Abstract 3491: Differential antileukemic activity of plant polyphenol combinations in acute myeloid leukemia (AML) cells Academic Article uri icon


  • Proceedings: AACR 101st Annual Meeting 2010‐‐ Apr 17‐21, 2010; Washington, DC AML is the most common acute leukemia in adults with high mortality rate. This malignancy results from the block of terminal differentiation of the multipotent hematopoietic progenitors at early stages of myelopoiesis. The standard approach for AML treatment is cytotoxic chemotherapy with cytarabine and anthracyclines which has low efficiency and is accompanied by severe side effects. Therefore, AML represents a largely unsolved challenge for chemotherapy of malignant disease. Plant polyphenols, which are abundant in diet rich in vegetables and fruits, have been shown to act as chemopreventive and anticancer agents. In this study we demonstrate the in-vitro antileukemic activity of curcumin (CUR), carnosic acid (CA) and silibinin (SIL), alone and in combination, in several human AML cell lines representing different stages of myeloid differentiation: KG-1a (FAB: M1; WHO: AML with minimal differentiation), HL60 (FAB: M2; WHO: AML with maturation), and U937 (FAB: M4; WHO: acute myelomonocytic leukemia). All polyphenols tested inhibited cell proliferation in a concentration-dependent manner. Remarkably, when administered together even at non-cytotoxic concentrations, CUR (2.5-5 µM) and CA (5-10 µM) induced robust cell death in all cell lines tested. This effect was due to the induction of apoptosis concomitant with activation of caspase −8, −9 and −3, and was associated with cell cycle arrest in the S-phase. Interestingly, the induction of cell death was not accompanied either by generation of the intracellular reactive oxygen species or by a decrease in the glutathione content. In addition, the combined treatment induced caspase-8-dependent cleavage of the BH3-only protein Bid, but had no effect on the other Bcl-2 family pro- and anti- apoptotic proteins tested, including Bcl-2, Bcl-xL, Mcl-1, Bax and Bak. In contrast to the CUR/CA combination, cell treatment with SIL (30-60 µM) combined with either CUR or CA resulted in an enhanced inhibition of proliferation with a minor decrease in cell viability. This antiproliferative effect was accompanied by a marked G0/G1 cell cycle arrest with a concomitant decrease in the protein levels of cyclin E and cyclin-dependent kinase-4, and elevation of the cyclin-dependent kinase inhibitor p27Kip1 levels. Importantly, the polyphenol combinations tested here did not affect the viability of human normal skin fibroblasts as well as of both proliferating and non-proliferating peripheral blood mononuclear cells. Our findings indicate that distinct combinations of plant polyphenols exert strong but differential in vitro antileukemic effects by selectively inducing synergistic growth arrest and/or apoptotic cell death. These results suggest that such combinations may have potential for the treatment of AML. Supported by RO1-CA117942-02 grant from the NIH-NCI (to both G.P.S. and M.D.) and by Israel Science Foundation grant 778/07 (to M.D.). Citation Format: {Authors}. {Abstract title} [abstract]. In: Proceedings of the 101st Annual Meeting of the American Association for Cancer Research; 2010 Apr 17-21; Washington, DC. Philadelphia (PA): AACR; Cancer Res 2010;70(8 Suppl):Abstract nr 3491.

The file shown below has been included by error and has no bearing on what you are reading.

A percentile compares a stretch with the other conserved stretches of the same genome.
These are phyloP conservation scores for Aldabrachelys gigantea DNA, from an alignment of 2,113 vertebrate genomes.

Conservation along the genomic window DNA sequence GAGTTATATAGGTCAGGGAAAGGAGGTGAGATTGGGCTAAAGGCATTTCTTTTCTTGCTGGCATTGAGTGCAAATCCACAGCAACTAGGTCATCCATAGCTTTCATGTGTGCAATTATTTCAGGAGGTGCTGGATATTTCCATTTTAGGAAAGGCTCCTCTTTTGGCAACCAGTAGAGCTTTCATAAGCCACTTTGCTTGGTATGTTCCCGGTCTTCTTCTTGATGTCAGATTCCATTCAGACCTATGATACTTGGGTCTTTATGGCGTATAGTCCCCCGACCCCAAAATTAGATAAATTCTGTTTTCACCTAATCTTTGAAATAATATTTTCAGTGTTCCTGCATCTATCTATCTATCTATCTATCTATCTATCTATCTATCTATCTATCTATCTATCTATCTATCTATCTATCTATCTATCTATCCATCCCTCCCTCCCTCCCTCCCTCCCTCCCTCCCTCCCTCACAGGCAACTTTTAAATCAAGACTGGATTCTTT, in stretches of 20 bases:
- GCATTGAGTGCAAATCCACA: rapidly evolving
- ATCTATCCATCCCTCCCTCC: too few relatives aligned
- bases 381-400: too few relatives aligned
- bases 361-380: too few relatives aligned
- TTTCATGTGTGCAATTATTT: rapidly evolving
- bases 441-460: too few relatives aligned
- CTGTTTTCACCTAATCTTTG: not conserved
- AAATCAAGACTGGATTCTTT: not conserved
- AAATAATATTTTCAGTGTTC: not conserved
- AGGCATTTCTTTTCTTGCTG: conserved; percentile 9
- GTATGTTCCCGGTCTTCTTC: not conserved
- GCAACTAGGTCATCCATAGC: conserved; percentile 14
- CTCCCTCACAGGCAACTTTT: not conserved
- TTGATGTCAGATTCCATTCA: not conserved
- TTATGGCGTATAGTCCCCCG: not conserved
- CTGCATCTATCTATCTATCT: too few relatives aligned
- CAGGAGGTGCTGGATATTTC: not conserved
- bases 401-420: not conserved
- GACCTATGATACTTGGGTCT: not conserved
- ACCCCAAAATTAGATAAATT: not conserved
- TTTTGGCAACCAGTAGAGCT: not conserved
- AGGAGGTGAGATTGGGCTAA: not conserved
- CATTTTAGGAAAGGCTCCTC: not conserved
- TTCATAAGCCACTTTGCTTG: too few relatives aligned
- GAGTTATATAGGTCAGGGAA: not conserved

publication date

  • January 1, 2010